Mouthguards Reading, MA
Imagine how difficult it would be if you lost a few of your front teeth. Everything would be affected — from the way you talk, smile, and eat to the way you look and feel. Understanding how to prevent unexpected injuries to your face and mouth is even more important if you participate in recreational activities or sports that are fast-moving or could predispose you to facial impact.
That’s where mouthguards come into play.
Also called mouth protectors, mouthguards can help protect your face from sudden impact to minimize injury to lips, face, tongue, and teeth. Mouthguards usually cover the upper teeth, since they stick out further than the lower teeth, taking the brunt of trauma.
When Do You Need a Mouthguard?
A mouthguard is essential any time you are playing sports or participating in a recreational activity in which you may receive a traumatic injury such as skiing, gymnastics, rock climbing, and others. Even though high-contact sports offer more risk and typically require the wearing of mouthguards — think boxing, football, and the like — even low- or no-contact sports such as skating or sledding can put you at risk for a dental injury.
That means you should wear a mouthguard any time you are participating in athletics — whether they require it or not.
Types of Mouthguards
If you have braces or bridge work, you need a mouthguard to protect you from a blow to the face that could damage your brackets or expensive dental appliances. The mouthguard will also act as a barrier between your braces and the soft parts of your mouth and face like your cheeks and lips to help avoid injury to these soft tissues.
There are three basic types of mouthguards: the pre-made mouthguard, the "boil-and-bite" fitted mouthguard, and a custom-made mouthguard from your orthodontist. When you choose a mouthguard, be sure to pick one that is tear-resistant, comfortable, well-fitted for your mouth, easy to keep clean, and does not prevent you from breathing properly.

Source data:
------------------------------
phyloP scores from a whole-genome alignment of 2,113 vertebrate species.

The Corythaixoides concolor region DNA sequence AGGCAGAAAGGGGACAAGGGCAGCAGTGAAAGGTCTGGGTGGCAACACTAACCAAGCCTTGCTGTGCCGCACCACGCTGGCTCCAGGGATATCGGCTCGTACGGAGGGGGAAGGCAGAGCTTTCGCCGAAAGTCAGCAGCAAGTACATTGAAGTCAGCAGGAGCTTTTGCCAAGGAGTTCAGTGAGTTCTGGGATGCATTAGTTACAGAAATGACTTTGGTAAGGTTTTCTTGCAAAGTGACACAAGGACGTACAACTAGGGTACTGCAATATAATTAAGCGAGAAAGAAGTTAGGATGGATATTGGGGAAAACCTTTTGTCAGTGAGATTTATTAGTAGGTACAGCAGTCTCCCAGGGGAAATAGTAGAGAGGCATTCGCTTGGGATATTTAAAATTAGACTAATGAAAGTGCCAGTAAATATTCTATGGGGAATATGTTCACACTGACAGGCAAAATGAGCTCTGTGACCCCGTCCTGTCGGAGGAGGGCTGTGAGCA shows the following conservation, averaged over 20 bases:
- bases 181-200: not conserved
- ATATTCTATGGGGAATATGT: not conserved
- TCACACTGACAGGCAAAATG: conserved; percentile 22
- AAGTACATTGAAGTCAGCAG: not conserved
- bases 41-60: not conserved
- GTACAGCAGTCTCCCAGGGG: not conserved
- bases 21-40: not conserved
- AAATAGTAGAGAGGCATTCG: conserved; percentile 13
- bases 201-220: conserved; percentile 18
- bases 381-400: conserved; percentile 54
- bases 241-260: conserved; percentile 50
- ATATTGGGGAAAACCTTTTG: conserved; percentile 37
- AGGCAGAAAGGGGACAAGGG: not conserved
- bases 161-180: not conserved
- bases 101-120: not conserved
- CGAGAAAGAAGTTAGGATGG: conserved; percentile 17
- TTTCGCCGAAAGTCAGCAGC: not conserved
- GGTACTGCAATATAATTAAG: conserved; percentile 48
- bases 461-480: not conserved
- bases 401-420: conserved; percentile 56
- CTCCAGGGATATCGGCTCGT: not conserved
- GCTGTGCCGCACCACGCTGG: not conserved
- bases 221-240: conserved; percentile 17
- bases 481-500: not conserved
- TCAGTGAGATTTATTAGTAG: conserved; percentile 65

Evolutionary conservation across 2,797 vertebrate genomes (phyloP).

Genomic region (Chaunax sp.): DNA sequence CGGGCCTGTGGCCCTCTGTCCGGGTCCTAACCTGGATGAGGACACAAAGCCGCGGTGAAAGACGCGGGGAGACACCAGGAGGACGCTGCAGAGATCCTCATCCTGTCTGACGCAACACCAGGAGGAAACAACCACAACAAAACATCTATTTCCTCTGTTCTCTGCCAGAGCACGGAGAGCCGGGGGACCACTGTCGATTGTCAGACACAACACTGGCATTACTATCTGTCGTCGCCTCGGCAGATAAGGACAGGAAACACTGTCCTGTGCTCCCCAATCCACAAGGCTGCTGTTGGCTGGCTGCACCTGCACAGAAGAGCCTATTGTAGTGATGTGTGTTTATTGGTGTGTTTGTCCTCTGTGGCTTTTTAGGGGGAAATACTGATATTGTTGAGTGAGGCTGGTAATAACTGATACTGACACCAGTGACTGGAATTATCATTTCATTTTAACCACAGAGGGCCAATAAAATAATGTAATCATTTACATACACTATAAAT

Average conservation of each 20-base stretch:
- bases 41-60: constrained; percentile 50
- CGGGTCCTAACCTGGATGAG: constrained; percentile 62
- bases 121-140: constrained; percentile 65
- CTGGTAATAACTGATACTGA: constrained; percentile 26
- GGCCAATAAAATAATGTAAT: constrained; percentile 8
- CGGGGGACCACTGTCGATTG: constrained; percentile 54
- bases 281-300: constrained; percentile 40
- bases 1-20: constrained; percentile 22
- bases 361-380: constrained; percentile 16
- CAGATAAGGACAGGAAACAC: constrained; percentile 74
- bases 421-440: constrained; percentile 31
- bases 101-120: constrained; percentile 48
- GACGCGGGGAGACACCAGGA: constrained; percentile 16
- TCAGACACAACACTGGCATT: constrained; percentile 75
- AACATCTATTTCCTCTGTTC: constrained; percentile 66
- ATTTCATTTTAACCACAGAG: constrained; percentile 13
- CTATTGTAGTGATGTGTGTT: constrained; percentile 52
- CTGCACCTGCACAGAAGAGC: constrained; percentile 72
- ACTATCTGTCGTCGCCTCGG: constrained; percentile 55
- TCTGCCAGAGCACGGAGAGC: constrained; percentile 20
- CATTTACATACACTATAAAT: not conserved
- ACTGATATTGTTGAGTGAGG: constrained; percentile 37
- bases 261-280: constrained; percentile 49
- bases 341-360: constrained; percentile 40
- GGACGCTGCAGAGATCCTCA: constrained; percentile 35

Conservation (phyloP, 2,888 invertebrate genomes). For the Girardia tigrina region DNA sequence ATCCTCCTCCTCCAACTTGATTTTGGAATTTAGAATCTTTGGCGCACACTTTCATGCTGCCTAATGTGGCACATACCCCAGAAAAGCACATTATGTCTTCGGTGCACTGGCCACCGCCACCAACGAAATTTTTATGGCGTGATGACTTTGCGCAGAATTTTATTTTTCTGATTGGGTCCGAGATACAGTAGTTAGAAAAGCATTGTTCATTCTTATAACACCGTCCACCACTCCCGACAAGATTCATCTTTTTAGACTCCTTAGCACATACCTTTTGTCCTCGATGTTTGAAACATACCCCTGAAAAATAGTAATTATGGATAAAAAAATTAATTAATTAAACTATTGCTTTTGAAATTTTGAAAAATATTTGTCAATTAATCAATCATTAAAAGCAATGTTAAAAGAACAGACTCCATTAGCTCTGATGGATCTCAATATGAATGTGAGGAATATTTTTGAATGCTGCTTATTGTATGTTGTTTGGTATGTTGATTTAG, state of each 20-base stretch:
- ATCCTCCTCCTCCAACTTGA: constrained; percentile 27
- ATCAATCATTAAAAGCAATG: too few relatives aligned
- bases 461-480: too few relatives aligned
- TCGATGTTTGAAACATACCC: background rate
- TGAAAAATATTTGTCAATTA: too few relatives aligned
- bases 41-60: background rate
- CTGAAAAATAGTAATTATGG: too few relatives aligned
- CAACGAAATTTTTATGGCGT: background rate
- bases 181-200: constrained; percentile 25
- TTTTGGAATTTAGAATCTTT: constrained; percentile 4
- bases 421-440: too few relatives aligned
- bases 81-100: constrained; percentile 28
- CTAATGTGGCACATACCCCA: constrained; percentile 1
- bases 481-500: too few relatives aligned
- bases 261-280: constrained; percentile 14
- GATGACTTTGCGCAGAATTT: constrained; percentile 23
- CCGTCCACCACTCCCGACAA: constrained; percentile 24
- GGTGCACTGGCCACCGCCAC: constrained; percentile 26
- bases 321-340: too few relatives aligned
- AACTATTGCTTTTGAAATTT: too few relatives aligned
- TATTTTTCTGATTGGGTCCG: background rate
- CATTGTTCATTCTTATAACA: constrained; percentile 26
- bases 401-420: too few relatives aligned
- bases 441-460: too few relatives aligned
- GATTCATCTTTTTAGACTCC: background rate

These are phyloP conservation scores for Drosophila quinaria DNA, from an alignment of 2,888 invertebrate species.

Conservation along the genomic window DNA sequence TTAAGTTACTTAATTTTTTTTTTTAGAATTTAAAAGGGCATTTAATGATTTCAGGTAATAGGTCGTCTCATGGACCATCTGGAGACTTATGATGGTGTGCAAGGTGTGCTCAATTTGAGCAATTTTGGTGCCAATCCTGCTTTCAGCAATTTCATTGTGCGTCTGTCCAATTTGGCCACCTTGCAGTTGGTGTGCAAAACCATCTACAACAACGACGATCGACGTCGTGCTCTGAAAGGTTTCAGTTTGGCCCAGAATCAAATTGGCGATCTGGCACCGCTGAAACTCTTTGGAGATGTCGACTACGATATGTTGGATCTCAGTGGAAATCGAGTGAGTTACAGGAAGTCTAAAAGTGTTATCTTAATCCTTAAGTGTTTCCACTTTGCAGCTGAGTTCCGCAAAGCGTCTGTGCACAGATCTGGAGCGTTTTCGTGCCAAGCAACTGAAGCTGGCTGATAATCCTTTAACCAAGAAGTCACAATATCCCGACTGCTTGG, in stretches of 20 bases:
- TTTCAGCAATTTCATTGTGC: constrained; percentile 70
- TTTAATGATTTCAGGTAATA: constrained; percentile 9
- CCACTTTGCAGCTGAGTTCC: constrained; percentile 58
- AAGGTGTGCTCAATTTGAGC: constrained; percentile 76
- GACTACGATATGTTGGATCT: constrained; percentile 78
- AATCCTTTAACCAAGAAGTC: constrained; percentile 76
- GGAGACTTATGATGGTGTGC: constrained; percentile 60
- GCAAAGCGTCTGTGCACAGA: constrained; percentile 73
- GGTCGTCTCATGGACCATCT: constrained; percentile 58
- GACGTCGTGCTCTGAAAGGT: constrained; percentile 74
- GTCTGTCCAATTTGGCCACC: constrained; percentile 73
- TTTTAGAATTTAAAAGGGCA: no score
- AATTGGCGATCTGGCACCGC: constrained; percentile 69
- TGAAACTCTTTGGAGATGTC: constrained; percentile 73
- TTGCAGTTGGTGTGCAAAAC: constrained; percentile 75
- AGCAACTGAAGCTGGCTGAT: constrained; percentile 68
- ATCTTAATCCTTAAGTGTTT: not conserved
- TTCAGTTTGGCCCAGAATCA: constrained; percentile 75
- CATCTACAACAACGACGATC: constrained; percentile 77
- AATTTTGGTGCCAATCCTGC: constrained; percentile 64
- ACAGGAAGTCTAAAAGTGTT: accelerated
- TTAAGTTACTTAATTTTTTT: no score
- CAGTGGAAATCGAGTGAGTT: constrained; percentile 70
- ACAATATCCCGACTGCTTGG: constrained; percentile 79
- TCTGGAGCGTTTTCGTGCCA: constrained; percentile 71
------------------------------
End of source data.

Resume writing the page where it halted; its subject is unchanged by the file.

Pre-made mouthguards and boil-and-bite mouthguards can be purchased at most sporting goods stores, while custom-made mouthguards are specially designed by your orthodontist to provide optimal protection against mouth injuries.
Your orthodontist can help you select a mouthguard that provides the right protection for your teeth and dental situation. If you have braces on your lower teeth, your orthodontist might suggest wearing a lower mouthguard to protect this area.
NOTE: A retainer or other removable appliance is NOT a substitute for a mouthguard for sports.
Once you have your mouthguard, you’ll want to take good care of it so it can last longer between replacement times. These simple strategies can help your mouthguard stay clean and operable longer:
- Gently scrub your mouthguard after each use with a toothbrush and toothpaste.
- Store your mouthguard in a protective case.
- Do not leave your mouthguard in the sun or in hot water, because it may melt or become deformed.
- Replace your mouthguard at the beginning of every new sports season. You should also replace your mouthguard if you notice it has become worn and no longer fits properly.
- Do not wear a retainer with your mouthguard. If you wear braces, your dentist will help design a mouthguard to protect your teeth and your braces.
- Do not chew on or cut pieces off your mouthguard. Mouthguards come in different shapes and sizes; ask your dentist which is best for you.
- Bring your mouthguard to each dental checkup, so your dentist can check to make sure it's still in good shape!
Once your mouthguard shows signs of wear, it is time to replace it. Growing children might have to replace their mouthguards more often as their teeth and mouths grow and change.
Need a Mouthguard?
If you think you need a mouthguard to protect your face — and teeth — from sudden impact, we are here to help. We can provide custom-made mouthguards for optimal protection against mouth injuries — simply contact our office and make an appointment today.